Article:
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Overall Score 6/10 | Interesting and Unique, but Lacking Polish – BY ERIK PILLAR

Betrayer is a stealth-action game all about the unknown, and the devastation grief and unchecked hatred can bring.

Plot and Character:

The overall story of Betrayer is one we’ve seen before, but it’s delivery lends a freshness to the genre that I was not expecting. You start the game completely in the dark. You’re spawned in on a beach side, not far off from a wreck of a vessel which you can only assume was your own, and various goods and salvage has washed up alongside you.

There are no immediate instructions, or guides, or any hints of where to go or what to do besides a path leading further inland – to what you haven’t the slightest clue. Following the path, you find mystery after mystery as the world opens up. Your role as a protagonist often feels more as that of a witness to the happenings of the world, and slowly but surely you discover your locale and what has happened to create such a scarred and frightful land.

Much of the story is told via various clues left scattered across the different game maps available to explore. You’ll find a blood stain, boot prints, a native’s arrow, and a musket rod left abandoned – all signs of a battle and a story that builds a small piece of the greater world and mystery of the region.

When not discovering and hunting about the world of early Colonial America for clues, you’ll be questioning spirits of those recently departed and interacting with an amnesiac survivor of whatever event drained the land of its life and color.

This game is a bit of a slow burn. Don’t go into this expecting action and excitement around every bend, but do prepare yourself for an interesting world full of strange happenings and unknown entities.

Mood and Atmosphere:

Betrayer is a very atmospheric game at heart. The game is played, for the most part, in the monochrome, black and white. In a very artistic and risky venture, the developers included a bright vibrant red to the game’s otherwise faded world. What could have come off as cheesy and failing to inspire, only served to add to the overall sense of wrongness in the game world and added striking visualizations of importance while playing.

The only sounds are the haunting wails of mystery when you take advantage of the game’s mechanic to ‘listen’ for clues, and the oddly frightening animalistic grunts of enemies lurking near. This combined with the general sense of aloneness you’ll feel make for an excellent overall experience playing Betrayer.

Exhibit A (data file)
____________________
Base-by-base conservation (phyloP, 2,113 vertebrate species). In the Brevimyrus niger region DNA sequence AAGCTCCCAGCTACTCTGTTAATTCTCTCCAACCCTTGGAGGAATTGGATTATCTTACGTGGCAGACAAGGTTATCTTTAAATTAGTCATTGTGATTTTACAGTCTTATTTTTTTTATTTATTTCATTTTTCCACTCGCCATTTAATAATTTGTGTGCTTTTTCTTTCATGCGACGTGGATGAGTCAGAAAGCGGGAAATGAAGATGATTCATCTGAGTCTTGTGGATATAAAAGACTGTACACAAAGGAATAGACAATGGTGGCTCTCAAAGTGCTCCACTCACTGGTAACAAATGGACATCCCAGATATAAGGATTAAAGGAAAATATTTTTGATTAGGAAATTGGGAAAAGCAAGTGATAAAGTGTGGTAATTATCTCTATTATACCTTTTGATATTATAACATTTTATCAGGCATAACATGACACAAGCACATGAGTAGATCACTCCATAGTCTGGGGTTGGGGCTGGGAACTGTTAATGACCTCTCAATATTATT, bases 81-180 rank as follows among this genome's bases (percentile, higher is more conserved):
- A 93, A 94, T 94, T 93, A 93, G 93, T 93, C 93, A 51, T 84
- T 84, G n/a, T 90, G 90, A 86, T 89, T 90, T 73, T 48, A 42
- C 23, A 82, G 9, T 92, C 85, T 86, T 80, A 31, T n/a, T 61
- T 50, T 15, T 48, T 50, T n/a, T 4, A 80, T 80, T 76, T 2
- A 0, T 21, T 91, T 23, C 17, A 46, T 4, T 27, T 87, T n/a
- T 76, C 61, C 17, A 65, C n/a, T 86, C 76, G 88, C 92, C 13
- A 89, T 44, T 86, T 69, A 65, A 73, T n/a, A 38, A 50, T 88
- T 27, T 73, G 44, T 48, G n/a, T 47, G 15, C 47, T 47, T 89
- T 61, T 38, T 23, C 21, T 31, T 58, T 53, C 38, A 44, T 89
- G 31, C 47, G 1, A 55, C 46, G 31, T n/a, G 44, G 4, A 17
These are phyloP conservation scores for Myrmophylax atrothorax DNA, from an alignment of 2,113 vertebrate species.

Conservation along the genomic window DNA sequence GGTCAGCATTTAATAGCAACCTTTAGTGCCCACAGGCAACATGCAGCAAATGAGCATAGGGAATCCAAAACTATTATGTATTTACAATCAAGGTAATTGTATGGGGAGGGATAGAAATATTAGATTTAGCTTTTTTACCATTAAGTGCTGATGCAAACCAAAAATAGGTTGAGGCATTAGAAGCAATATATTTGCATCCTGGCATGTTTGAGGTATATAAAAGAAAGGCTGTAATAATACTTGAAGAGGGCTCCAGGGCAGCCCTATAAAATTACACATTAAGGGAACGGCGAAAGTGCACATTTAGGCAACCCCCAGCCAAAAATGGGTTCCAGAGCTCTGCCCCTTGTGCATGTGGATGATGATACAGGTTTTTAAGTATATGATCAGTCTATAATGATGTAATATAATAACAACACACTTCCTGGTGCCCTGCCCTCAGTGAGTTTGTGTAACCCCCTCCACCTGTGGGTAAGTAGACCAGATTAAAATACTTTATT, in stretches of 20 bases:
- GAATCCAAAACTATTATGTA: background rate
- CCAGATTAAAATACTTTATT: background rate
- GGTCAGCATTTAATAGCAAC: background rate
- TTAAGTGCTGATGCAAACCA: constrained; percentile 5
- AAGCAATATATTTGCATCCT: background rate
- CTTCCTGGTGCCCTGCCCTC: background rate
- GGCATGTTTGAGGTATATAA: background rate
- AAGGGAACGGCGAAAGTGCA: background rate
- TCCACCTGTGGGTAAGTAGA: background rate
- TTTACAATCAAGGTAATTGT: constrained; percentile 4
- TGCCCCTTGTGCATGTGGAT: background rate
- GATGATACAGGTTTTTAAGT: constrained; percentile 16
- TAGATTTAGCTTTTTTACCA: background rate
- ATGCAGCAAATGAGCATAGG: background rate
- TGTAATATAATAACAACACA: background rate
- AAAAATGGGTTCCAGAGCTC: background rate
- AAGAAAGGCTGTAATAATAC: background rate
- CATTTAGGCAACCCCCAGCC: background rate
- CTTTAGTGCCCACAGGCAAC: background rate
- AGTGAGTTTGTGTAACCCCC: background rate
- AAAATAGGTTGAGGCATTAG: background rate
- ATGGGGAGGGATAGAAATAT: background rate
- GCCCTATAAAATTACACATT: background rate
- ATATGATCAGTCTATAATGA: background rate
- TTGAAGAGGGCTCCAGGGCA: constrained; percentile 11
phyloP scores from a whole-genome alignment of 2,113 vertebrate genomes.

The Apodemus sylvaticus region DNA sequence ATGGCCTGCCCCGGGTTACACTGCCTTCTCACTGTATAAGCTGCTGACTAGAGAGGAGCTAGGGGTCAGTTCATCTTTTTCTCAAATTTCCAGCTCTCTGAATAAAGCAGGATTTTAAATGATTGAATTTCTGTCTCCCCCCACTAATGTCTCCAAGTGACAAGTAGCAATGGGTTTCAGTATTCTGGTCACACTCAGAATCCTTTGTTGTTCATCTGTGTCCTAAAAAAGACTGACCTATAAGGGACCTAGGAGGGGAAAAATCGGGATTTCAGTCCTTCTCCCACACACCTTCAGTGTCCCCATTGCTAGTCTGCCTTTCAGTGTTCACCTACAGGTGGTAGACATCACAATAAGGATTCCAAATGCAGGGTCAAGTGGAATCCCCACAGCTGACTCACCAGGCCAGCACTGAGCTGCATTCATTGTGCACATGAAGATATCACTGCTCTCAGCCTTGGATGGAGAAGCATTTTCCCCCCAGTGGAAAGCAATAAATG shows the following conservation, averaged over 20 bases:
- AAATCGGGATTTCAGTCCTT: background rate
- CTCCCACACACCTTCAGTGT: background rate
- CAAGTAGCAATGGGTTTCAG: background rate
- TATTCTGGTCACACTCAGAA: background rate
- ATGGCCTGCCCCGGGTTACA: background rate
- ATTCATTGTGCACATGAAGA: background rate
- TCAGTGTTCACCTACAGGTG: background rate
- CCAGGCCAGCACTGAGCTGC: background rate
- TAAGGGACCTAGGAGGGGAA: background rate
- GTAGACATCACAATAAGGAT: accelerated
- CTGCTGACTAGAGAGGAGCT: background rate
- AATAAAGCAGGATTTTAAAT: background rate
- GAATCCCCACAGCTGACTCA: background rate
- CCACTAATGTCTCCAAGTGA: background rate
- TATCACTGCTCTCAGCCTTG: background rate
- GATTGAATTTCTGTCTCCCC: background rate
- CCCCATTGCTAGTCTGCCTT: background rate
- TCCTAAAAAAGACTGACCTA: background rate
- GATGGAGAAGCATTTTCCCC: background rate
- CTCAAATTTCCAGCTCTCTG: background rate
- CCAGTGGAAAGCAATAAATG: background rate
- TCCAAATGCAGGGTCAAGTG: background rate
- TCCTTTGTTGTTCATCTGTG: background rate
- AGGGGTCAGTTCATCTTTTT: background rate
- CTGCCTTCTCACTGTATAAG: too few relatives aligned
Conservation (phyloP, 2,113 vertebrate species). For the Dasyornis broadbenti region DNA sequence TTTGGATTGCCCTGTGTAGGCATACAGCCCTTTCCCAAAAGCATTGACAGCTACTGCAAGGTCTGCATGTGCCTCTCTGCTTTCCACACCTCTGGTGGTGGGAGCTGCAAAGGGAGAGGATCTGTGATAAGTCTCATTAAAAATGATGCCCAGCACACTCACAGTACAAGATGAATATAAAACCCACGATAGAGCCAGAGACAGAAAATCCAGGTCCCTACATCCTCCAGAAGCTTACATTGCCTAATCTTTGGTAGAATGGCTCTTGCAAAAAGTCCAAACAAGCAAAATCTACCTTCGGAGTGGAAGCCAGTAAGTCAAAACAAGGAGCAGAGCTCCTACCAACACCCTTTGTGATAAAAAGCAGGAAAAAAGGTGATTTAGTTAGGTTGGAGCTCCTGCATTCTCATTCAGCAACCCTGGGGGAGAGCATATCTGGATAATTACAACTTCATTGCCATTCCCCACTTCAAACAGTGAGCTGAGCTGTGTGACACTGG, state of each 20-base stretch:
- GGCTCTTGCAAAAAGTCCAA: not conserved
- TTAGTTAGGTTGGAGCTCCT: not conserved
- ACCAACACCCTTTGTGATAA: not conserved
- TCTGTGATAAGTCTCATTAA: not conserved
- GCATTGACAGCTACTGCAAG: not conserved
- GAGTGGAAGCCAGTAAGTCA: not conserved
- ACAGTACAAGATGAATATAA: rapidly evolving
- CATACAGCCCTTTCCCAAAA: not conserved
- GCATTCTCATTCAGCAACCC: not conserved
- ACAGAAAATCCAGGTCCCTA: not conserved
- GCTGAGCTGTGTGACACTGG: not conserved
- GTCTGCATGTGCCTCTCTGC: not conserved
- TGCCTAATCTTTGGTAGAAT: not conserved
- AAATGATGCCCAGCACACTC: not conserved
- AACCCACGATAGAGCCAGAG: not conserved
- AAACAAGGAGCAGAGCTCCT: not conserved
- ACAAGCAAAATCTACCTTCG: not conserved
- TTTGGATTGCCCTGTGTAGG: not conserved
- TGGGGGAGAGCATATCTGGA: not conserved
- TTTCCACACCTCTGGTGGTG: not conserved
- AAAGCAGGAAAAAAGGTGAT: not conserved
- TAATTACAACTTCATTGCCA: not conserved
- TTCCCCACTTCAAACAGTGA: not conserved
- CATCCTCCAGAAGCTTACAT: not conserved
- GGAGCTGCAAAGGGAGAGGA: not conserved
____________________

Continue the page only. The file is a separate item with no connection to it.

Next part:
Game Play:

Right off the bat I’ll say that while I did enjoy this game a lot for what it was, the general quality of its combat system falls into the acceptable to poor range. Fight animations are clunky, there is little creativity to battle beyond weapon choice and how you go about using the terrain around you to dodge enemy fire, and much of the various map regions are comprised of uninteresting forests or plains to wander between clues and combat.

All of that being said, you’re afforded little life and thus every shot fired and missed or hit you take makes a big impact on if you’ll survive a fight. It made for some truly challenging battles, and the penalty for dyeing was such that it was less punishing and more inspiring to try that same battle again but in a different manner.

I was somewhat disappointed that the in-game map system had every clue and location already marked for me, and as such removed a lot of the thrill of hunting for them. I don’t know why the developers included this into the game, as their other method for finding clues was quite interesting.

In Betrayer, there are two versions of the world – the light and the dark. You change which world you are in by ringing a bell at the main quest hub for a region, and when you do the change is immediate. The word of the light is populated by Spanish Conquistadors and Natives for opponents. The world of the dark is a place of shadows, wraiths, and you’ll be fighting clinking skeletons instead. Both worlds have a ‘listen’ mechanic built in to help you locate clues, and some events are only possible in one world or the other. To find a clue, if you chose to not use the map, you press the corresponding listen key and you listen. The louder the echoing whispers around you are, the closer you are to a clue – and the moans of mystery are loudest when facing the right direction to find them.

I ended up using the map most of the time for convenience sake, but there were a few mysteries not marked and I only found by utilizing a combination of both methods.


Overall, Betrayer plays like a budget game – which it is. Interesting and fun, but lacking polish. The game world is intriguing and will keep you invested for some time, but if you’re not sucked into the game’s story and world by time you finish the second map then you’ll probably be making for the hills and searching for clues to a different game.

Betrayer was developed by Blackpowder Games and released on Steam for PC in 2014.


Pick this game up for Steam on PC for $4.99.

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